On July 20, 2021, the Board of Governors of the Federal Reserve System (the “FRB”), the Federal Deposit Insurance Corporation (the “FDIC”), and Office of the Comptroller of the Currency (“OCC”, and collectively with the FRB and OCC, the “Agencies”) released an interagency statement regarding a joint effort to revise the Community Reinvestment Act (“CRA”). On the same day, the OCC released a statement proposing to rescind its May 2020 Rule (“2020 Final Rule”) implemented under the Trump Administration. In the statement, the Agencies agreed to work together to reconstruct the CRA by building on an advanced notice of proposed rulemaking released by the FRB in September 2020 (the “Fed APNR”)
Enacted in 1977, the CRA was created to address historical redlining by requiring banks to serve and invest in low and moderate-income (“LMI”) communities. Low CRA ratings can impact a bank’s ability to acquire other banks, expand its geographic reach, or commence other business opportunities. Prior to the 2020 Final Rule, the last time the CRA was updated was during the Clinton Administration. The CRA grants broad authority and responsibility to the Agencies to implement the CRA, which provides the Agencies with authority to address persistent structural inequity in the financial system for LMI and minority focused communities.
The 2020 Final Rule, enacted by the OCC under the Trump Administration’s Comptroller Joseph Otting without support from either the FDIC or the FRB, was immediately met with opposition by consumer advocates. During the public comment period, the proposed rule garnered 7,500 comments before it was finalized. Then, on June 25, 2020, three consumer advocacy groups brought suit against the OCC in effort to stop its adoption stating that, among other things, the OCC was “unlawfully gutting” the CRA and usurping the rulemaking process.
New Leadership Proposes New CRA Rule
With the change in administration, and new leadership from the OCC’s Acting Comptroller Michael Hsu, the OCC reviewed the 2020 Final Rule, and proposed to rescind the 2020 Final Rule in favor of cooperation with the FDIC and FRB to revise the CRA building on the guideposts proposed in the Fed’s APNR. In the announcement, the Acting Comptroller restated the OCC’s commitment to modernizing and strengthening the CRA to ensure fairness in banking. The Agencies to date have not released any new details regarding their joint proposal.
The FRB’s APNR Guideposts
The FRB APNR set forth the following goals for public comment to assist with CRA modernization, and to account for changing bank technological advancement, to:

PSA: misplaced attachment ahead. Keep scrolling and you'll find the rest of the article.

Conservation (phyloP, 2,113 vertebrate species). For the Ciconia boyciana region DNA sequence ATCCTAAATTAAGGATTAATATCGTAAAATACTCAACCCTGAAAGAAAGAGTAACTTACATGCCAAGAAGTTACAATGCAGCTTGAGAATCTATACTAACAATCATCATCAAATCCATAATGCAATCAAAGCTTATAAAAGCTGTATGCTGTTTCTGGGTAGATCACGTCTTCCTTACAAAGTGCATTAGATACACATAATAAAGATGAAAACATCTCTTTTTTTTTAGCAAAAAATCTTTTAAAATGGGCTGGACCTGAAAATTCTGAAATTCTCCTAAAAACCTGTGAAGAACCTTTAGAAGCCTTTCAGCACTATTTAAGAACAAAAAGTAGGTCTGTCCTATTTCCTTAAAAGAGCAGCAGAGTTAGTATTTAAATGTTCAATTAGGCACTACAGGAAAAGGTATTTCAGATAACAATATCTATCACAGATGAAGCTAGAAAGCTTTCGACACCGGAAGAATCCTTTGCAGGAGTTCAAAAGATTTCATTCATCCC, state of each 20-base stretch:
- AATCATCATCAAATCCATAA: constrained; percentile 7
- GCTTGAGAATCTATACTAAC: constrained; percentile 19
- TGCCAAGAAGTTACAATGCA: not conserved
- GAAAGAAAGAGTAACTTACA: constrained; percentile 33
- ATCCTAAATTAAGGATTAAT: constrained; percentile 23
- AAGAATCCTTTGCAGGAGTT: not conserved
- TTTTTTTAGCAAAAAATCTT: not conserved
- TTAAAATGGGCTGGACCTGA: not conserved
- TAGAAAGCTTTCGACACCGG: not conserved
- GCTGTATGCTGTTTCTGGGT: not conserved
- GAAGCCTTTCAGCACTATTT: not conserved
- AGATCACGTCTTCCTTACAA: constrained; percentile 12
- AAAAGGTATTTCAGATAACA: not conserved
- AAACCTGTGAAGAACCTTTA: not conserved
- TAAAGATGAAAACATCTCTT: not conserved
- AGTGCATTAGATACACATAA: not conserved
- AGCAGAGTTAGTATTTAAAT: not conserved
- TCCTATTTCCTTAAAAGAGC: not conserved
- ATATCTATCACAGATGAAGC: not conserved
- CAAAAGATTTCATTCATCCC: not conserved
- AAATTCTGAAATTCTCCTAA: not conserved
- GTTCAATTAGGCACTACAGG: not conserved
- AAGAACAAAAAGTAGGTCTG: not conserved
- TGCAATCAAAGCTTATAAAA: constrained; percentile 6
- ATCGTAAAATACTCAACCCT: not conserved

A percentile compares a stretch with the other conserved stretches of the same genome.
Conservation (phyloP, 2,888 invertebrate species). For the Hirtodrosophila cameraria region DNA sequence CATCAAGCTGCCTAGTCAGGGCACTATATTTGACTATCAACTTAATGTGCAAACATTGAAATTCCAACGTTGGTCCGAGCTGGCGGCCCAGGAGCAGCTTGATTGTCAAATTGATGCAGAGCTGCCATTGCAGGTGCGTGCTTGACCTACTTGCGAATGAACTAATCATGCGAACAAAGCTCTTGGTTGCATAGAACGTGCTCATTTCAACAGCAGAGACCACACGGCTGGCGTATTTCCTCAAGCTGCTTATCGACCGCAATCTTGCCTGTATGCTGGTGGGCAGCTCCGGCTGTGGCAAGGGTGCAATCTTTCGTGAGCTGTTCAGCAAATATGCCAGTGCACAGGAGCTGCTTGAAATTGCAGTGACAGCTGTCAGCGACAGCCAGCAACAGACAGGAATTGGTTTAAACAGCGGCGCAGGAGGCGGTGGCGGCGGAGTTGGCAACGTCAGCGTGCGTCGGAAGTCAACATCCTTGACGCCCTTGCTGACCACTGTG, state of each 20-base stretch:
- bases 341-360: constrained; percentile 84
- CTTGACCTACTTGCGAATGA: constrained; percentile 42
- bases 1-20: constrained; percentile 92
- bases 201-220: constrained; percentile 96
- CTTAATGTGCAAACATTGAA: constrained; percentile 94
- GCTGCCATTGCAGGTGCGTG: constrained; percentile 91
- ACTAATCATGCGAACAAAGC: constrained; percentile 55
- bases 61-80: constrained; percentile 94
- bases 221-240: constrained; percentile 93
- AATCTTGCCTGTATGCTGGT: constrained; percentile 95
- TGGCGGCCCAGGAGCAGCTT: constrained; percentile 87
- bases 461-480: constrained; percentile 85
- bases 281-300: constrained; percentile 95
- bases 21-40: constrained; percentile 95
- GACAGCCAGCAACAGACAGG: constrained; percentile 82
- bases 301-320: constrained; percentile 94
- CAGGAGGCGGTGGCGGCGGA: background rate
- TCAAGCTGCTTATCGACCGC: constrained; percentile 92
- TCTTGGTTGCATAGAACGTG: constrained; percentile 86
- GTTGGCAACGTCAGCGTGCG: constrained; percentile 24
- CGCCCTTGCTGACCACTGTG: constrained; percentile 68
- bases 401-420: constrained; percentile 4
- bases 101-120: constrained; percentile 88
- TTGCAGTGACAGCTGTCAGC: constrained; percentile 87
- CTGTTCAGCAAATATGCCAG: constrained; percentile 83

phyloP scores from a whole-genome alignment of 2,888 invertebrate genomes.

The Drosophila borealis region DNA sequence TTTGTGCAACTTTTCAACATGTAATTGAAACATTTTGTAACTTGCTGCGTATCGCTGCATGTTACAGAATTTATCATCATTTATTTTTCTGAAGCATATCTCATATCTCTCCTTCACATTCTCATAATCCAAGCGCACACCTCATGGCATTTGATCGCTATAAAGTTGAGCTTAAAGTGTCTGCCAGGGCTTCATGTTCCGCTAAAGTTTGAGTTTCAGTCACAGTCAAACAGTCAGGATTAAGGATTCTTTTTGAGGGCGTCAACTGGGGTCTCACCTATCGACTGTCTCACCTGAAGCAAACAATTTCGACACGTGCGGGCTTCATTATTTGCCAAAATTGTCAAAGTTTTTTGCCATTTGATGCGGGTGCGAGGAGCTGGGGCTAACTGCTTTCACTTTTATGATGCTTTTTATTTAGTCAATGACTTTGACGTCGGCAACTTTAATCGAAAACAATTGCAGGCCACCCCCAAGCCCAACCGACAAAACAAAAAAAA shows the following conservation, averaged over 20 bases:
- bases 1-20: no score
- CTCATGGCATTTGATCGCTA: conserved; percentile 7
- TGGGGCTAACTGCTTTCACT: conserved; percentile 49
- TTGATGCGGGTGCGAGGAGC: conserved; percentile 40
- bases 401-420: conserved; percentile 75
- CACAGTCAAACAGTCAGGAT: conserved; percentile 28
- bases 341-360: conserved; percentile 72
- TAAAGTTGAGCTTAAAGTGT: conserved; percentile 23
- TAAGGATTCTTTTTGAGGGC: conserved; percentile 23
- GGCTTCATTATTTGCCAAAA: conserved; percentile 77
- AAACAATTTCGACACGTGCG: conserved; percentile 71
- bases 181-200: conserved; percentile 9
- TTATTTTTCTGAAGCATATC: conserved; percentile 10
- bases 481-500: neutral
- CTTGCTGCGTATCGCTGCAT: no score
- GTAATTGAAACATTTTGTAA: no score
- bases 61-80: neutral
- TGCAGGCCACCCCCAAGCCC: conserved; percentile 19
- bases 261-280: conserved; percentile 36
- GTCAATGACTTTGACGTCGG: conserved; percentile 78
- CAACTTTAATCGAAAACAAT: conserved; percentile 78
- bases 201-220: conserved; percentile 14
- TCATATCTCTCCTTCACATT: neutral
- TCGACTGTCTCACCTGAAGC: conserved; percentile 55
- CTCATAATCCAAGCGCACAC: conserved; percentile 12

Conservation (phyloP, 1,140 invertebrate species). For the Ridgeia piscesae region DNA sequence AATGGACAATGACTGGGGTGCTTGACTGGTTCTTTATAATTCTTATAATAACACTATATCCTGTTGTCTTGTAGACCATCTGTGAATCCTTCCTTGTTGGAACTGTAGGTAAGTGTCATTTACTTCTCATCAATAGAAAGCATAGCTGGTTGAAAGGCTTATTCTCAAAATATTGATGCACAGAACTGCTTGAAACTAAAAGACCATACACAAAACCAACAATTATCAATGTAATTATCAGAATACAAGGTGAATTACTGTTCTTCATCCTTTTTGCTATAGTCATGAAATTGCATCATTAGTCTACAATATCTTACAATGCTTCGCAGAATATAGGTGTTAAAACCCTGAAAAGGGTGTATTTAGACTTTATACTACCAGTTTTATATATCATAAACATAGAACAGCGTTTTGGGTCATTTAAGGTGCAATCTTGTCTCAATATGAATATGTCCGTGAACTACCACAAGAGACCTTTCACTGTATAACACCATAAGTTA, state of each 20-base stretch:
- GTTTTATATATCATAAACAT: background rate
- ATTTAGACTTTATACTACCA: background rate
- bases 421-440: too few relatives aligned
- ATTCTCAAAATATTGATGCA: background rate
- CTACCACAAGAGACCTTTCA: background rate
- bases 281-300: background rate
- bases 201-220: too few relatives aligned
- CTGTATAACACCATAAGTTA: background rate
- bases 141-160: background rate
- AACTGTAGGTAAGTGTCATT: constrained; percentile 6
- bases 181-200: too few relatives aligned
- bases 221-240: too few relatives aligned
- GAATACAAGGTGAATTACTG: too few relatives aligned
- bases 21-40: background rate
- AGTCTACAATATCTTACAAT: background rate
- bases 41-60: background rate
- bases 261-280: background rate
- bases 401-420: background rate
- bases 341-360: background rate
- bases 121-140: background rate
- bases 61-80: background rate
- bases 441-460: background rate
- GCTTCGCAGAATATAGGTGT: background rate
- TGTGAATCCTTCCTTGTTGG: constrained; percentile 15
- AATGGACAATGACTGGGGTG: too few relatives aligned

- Strengthen the CRA to address its core purpose to meet the needs of LMI communities and address inequities in financial services and credit access;
- Address changes in the banking industry;
- Promote financial inclusion by adding special provisions for activities in Indian Country and underserved areas, and for investments in Minority Depository Institutions and Community Development Financial Institutions;
- Bring greater clarity, consistency, and transparency to performance evaluations that are tailored to local conditions;
- Tailor performance tests and assessments to account for differences in bank sizes and business models;
- Clarify and expand eligible CRA activities focused on LMI communities;
- Minimize data burden and tailor data collection and reporting requirements;
- Recognize the special circumstances of small banks in rural areas; and
- Create a consistent regulatory approach.
Acting Director Hsu was quoted in the July 20, 2021 release as stating “To ensure fairness in the face of persistent and rising inequality and changes in banking, the CRA must be strengthened and modernized.” . . . “The disproportionate impacts of the pandemic on low and moderate income communities, the comments provided on the Board's Advanced Notice of Proposed Rulemaking, and our experience with implementation of the 2020 rule have highlighted the criticality of strengthening the CRA jointly with the Board and FDIC. While the OCC deserves credit for taking action to modernize the CRA through adoption of the 2020 rule, upon review I believe it was a false start. This is why we will propose rescinding it and facilitating an orderly transition to a new rule. I look forward to working with the other agencies to develop a joint Notice of Proposed Rulemaking and building on the ANPR proposed by the Board in September 2020.”
The development of a new approach to the challenges that technology have presented to both banks and agencies in complying with and enforcing CRA are great and will doubtlessly require a fresh look by the three Agencies. As we have in the past, we will continue to monitor these issues and will provide future client updates. This QuickStudy is for guidance only and is not intended to be a substitute for specific legal advice.